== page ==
The same thing can’t quite be said of a subsequent essay on the novels of I. Compton-Burnett and of two articles on Samuel Beckett. These pieces were originally delivered as talks for scholarly audiences in the 1980s, and although Dalton is a lucid commentator even when writing for academics, the essays are too focused on close textual analysis to be pleasurable for those who have not recently spent time with Compton-Burnett’s and Beckett’s oeuvres. More interesting for a non-specialist audience is Dalton’s essay on the Boatman paintings of Newfoundland artist Gerald Squires, which he created during the 1970s. Noting that critics have seen the paintings variously as commentaries on “the destruction of Newfoundland culture at the hands of post-Confederation governments” and as depicting “a spiritual and psychic journey,” Dalton embraces both viewpoints while further identifying the works as “about the journey of painting, self-reflexive excursions of the artist” (175-76). She proceeds to undertake an extensive exegesis of the series that pays close attention to its symbolic elements and allusions to other artists’ work. It would seem that Dalton the poet has found a soul-mate in Squires, someone who likewise cherishes intertextuality and in whose art, as she puts it, “Newfoundland imagery and situations are fused with archetypal ones” (183). Dalton’s rigorous attention to pictorial detail might seem excessive at points if the reproductions of the paintings in Edge weren’t so small and murkily reprinted as to obscure many of the details she describes. As it stands, her essay takes on the quality of an ekphrastic epic, offering its own poetic beauty as she articulates the aesthetic power of Squires’s work. For example, when addressing To the Fisherman Lost on the Land, a painting in which the boatman in his vessel descends magically from the heavens, Dalton does not merely state that the clouds around him resemble the sea; rather, she says of the boat: “All about it is the whirl and smash of water: a great crashing symphony of spume and spray, curves, coils, wild dark drifts and currents” (194).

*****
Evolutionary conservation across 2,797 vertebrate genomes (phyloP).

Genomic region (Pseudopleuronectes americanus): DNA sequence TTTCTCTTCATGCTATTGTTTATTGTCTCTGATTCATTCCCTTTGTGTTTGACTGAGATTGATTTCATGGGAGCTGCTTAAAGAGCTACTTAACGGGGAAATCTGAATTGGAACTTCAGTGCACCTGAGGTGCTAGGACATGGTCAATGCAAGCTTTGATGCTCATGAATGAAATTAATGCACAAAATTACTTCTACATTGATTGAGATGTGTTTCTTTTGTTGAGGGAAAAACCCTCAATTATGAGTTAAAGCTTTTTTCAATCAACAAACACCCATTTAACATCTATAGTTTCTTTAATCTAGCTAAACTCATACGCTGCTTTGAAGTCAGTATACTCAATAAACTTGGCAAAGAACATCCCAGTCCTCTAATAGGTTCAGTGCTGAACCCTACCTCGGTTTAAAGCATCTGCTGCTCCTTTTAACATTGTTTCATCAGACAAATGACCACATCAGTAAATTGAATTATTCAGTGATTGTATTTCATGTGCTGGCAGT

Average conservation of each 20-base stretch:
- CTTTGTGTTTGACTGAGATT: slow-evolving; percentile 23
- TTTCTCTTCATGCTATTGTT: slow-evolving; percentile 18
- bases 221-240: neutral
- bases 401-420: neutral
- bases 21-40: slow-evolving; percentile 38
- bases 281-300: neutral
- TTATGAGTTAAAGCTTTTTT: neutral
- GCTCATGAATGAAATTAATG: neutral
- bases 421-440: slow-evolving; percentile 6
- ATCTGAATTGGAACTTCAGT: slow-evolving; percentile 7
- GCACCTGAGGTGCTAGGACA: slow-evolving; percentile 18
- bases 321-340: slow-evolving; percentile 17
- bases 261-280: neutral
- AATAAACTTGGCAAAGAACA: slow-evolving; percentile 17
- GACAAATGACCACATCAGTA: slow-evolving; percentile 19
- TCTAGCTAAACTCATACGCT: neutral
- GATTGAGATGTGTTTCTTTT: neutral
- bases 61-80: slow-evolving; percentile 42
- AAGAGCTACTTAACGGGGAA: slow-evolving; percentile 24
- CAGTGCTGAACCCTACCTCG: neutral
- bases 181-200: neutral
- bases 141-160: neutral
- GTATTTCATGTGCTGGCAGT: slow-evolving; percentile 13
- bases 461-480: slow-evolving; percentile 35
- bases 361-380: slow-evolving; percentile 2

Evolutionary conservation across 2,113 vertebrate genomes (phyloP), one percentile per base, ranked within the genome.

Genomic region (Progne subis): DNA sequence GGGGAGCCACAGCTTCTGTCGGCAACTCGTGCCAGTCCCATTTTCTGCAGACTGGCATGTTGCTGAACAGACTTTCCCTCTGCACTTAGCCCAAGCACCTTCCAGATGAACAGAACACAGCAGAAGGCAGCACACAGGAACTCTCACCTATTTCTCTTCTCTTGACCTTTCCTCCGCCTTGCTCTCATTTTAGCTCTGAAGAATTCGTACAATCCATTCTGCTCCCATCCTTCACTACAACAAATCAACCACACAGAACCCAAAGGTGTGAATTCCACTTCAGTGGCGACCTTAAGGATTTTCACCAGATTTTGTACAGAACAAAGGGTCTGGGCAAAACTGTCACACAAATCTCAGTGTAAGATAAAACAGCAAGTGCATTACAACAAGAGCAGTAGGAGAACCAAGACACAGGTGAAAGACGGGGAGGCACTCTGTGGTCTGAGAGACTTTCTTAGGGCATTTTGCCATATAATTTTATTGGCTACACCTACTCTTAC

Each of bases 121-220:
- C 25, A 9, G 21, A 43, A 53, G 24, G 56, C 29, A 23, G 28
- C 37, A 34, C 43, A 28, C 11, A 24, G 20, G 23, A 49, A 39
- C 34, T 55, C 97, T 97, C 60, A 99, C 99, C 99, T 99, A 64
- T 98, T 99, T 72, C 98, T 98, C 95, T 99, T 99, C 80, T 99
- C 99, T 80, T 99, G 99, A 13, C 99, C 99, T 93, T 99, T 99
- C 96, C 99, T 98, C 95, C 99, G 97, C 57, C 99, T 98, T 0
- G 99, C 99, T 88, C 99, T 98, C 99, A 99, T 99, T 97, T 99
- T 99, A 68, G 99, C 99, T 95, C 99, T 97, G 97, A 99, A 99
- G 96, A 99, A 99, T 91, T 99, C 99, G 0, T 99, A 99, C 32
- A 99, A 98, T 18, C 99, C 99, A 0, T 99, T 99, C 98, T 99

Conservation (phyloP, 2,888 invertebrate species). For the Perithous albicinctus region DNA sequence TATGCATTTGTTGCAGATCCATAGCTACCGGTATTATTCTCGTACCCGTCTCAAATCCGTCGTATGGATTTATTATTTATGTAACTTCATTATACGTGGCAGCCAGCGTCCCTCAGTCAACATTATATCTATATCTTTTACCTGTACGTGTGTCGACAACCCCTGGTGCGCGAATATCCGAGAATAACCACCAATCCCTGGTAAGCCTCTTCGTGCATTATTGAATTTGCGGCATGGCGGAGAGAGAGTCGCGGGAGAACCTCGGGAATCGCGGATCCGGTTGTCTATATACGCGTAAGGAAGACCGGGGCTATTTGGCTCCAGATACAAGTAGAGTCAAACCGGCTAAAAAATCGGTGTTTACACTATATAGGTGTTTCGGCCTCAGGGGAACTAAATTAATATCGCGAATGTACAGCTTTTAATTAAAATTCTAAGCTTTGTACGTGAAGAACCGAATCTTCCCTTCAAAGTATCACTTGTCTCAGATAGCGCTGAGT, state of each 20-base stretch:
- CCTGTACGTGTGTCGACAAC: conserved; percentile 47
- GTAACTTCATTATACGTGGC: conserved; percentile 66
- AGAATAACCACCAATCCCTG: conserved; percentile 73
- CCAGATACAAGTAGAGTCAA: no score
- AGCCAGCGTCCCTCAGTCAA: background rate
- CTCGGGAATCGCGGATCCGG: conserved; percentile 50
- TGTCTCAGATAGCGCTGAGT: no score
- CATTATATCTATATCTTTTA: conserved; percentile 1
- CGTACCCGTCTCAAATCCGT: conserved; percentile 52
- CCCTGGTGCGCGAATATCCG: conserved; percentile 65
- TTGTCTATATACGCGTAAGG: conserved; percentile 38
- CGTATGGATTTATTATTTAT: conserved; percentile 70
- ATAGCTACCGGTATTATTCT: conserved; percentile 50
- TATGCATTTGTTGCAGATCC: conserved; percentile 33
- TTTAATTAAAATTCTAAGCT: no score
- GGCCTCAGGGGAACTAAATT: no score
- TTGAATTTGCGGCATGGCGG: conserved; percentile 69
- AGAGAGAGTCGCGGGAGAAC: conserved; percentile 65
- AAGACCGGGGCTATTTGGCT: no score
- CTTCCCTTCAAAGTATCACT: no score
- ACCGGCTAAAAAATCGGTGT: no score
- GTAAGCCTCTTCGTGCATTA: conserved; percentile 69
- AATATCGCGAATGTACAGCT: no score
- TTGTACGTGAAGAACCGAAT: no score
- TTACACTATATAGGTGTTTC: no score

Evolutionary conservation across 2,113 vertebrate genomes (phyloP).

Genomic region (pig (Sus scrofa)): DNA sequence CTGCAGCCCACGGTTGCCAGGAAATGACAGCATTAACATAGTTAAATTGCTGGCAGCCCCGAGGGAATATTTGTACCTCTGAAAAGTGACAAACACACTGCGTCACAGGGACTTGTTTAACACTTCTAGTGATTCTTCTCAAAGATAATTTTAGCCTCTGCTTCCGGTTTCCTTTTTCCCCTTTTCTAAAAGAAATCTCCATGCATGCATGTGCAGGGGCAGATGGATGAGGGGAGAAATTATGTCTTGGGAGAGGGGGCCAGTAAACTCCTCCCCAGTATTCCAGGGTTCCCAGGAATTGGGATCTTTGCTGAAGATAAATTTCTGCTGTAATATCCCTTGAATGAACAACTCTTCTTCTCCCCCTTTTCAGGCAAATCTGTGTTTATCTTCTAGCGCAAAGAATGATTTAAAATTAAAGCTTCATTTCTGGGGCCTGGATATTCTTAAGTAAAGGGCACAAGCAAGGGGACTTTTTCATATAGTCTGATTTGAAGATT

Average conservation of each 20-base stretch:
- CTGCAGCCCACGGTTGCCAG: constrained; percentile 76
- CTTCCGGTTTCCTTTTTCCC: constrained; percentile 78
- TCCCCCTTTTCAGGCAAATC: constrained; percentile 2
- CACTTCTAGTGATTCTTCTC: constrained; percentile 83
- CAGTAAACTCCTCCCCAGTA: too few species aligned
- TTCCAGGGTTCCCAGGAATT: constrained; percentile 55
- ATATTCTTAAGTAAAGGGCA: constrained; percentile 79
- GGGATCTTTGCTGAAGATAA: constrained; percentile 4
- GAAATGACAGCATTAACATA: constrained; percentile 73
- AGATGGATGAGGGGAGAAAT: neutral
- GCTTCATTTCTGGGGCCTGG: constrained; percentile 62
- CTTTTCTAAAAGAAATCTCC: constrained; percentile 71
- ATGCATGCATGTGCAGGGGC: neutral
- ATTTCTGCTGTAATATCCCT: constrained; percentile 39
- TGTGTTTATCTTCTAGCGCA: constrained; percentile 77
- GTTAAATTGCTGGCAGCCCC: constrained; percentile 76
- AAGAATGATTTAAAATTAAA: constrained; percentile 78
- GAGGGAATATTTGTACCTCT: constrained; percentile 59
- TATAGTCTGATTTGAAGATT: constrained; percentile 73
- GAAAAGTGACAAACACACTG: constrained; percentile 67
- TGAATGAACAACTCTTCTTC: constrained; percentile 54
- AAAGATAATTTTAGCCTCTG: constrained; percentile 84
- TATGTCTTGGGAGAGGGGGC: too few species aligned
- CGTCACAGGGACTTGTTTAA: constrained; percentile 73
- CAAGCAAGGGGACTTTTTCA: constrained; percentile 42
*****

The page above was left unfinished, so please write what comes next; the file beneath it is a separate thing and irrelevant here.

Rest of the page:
Edge also includes a section featuring sixteen of Dalton’s book reviews—most of them assessing poetry collections in the 1990s—which Dalton prefaces with an essay that offers tips for other reviewers. Included is a recommendation that they adopt what Dalton, following the novelist Paul West, calls “the genial mode” (203). In her own reviewing, Dalton proves to be more than genial; she is eminently fair, eloquent, and entertaining. She reveals a passion for the books when appropriate—especially vivid is her delight at reading George Elliott Clarke’s “gorgeous” Whylah Falls (1990), which she was one of the first to recognize as a tour de force (210)—but even more conspicuous is her passion for reviewing itself. That said, most of the reviews are quite short, and occasionally one senses her chafing against an editor’s demand that she not exceed a certain word count. That is especially true in the case of several omnibus reviews. Reading Dalton’s necessarily schematic treatments of multiple poetry collections in a single article, one tends to agree with her observation in her prefatory essay that writing about six volumes in under 1,500 words makes it “very hard to give a sense of the particularity of a book” (200). When these reviews were first published, they at least gave readers notice of what new books were out there. Some decades later, the omnibus reviews are perhaps most interesting as demonstrations of Dalton’s ability to manage gracefully an ungainly task, scrupulously allotting each book its fair share of her attention.